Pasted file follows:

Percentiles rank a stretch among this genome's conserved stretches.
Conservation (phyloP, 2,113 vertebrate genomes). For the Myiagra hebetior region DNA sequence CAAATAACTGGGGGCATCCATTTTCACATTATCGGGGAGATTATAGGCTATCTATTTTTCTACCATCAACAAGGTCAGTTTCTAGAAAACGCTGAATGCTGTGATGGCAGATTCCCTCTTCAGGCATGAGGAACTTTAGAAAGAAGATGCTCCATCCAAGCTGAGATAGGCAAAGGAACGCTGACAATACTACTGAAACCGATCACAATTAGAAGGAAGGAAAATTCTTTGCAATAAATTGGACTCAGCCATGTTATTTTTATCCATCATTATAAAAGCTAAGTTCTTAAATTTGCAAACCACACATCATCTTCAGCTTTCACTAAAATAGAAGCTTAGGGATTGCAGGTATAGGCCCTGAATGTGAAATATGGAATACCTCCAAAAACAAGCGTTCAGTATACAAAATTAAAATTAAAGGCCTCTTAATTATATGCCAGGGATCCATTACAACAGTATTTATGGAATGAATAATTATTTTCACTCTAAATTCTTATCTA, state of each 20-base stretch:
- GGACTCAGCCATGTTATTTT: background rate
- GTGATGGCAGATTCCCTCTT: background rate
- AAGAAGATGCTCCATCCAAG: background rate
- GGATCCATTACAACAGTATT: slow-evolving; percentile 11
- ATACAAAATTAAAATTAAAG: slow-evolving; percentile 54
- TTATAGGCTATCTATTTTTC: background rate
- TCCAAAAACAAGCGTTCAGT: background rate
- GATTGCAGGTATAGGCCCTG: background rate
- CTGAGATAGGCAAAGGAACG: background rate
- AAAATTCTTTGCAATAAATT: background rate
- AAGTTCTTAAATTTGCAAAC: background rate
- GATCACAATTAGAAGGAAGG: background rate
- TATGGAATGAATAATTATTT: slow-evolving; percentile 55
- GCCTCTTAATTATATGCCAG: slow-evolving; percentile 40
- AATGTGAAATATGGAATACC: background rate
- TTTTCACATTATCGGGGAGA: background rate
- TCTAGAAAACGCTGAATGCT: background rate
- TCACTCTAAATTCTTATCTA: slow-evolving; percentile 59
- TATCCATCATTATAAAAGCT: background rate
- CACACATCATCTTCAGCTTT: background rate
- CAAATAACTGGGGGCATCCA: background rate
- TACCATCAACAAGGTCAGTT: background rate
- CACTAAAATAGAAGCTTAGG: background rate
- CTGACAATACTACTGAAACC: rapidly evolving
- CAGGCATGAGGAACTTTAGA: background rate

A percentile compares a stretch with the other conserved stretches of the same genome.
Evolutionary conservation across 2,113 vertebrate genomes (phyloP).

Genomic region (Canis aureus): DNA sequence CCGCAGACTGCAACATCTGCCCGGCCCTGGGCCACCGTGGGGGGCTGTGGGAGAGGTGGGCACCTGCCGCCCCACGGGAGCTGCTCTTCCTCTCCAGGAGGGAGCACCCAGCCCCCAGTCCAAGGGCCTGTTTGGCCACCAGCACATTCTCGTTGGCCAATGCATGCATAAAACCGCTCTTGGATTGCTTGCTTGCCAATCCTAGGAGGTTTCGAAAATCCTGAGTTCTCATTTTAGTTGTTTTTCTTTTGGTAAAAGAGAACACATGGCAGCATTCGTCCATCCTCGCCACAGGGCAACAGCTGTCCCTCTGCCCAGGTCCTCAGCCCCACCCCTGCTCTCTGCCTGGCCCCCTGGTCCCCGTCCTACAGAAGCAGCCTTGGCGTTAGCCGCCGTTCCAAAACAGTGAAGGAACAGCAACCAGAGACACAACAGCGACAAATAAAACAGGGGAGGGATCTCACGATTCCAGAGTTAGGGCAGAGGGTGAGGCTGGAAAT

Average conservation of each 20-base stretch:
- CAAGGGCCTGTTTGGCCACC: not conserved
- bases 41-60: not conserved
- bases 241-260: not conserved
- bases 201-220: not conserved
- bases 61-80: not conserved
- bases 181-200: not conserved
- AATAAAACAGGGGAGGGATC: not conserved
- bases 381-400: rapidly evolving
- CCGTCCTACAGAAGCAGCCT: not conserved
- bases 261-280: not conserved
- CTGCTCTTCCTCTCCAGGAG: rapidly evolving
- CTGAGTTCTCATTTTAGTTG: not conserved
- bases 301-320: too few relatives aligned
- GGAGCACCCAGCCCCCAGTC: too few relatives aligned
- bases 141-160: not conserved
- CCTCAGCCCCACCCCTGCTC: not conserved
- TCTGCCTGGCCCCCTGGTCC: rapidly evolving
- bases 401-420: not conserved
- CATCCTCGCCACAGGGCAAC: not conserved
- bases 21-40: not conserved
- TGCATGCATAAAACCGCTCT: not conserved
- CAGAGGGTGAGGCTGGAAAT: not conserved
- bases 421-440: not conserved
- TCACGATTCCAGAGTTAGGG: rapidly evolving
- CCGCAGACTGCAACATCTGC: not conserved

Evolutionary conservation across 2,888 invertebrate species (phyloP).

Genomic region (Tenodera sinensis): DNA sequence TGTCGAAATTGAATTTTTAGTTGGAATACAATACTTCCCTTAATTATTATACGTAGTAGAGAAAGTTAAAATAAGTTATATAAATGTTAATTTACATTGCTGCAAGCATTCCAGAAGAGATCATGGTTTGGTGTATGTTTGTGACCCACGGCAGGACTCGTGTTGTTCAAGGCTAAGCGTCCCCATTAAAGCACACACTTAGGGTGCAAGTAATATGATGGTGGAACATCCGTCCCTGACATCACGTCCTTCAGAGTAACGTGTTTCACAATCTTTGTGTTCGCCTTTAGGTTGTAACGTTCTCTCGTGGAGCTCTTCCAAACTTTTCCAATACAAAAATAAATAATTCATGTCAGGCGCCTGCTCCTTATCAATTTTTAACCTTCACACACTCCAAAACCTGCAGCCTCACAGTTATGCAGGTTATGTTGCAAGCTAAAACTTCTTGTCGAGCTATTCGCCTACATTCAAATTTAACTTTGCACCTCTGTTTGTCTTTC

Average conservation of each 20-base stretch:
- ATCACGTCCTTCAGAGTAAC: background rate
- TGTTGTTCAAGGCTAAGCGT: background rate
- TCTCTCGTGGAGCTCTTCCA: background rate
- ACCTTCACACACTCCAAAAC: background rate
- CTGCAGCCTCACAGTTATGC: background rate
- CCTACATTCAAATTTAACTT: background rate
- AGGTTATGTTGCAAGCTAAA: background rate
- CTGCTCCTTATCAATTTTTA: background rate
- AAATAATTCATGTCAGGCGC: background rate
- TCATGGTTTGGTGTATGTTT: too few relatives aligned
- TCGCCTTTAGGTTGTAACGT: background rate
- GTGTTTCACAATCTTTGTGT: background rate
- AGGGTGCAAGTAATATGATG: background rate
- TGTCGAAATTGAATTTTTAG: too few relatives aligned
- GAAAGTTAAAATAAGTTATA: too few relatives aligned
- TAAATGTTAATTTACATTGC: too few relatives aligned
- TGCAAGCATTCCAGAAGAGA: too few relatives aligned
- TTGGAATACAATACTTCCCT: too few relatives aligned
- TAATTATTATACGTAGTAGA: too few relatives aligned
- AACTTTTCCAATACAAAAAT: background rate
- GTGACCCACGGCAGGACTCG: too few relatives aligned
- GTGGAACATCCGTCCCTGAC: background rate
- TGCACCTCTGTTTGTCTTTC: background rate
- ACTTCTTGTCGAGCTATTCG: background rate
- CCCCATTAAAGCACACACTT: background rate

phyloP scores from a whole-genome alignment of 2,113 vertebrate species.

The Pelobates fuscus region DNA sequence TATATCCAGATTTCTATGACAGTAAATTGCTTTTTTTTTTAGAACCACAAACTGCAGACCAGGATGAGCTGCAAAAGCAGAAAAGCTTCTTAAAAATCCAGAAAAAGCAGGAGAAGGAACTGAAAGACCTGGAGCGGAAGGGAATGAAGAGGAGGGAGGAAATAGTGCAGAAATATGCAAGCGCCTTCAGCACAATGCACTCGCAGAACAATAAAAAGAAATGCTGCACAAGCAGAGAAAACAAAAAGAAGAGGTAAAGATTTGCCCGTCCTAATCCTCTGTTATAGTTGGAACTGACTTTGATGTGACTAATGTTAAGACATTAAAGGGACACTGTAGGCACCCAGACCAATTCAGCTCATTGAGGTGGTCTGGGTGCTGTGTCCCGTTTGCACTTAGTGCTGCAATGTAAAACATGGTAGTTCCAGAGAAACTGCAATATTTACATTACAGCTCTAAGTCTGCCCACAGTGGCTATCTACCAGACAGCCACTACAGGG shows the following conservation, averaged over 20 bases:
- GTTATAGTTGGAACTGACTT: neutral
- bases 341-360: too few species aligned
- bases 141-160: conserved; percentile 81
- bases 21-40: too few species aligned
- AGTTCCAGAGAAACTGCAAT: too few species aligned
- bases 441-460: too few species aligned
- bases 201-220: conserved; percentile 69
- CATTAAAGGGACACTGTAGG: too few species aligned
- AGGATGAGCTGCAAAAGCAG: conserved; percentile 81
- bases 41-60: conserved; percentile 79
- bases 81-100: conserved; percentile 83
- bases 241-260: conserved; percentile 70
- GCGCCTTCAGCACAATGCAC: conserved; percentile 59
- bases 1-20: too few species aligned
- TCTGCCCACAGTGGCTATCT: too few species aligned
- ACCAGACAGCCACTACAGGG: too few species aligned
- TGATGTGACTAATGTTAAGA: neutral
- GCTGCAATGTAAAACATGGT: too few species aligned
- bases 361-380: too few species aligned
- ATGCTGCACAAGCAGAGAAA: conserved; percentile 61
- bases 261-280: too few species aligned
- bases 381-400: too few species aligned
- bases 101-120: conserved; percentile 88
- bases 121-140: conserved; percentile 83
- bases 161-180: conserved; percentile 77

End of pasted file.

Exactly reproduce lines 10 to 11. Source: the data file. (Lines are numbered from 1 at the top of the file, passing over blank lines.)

- GATTGCAGGTATAGGCCCTG: background rate
- CTGAGATAGGCAAAGGAACG: background rate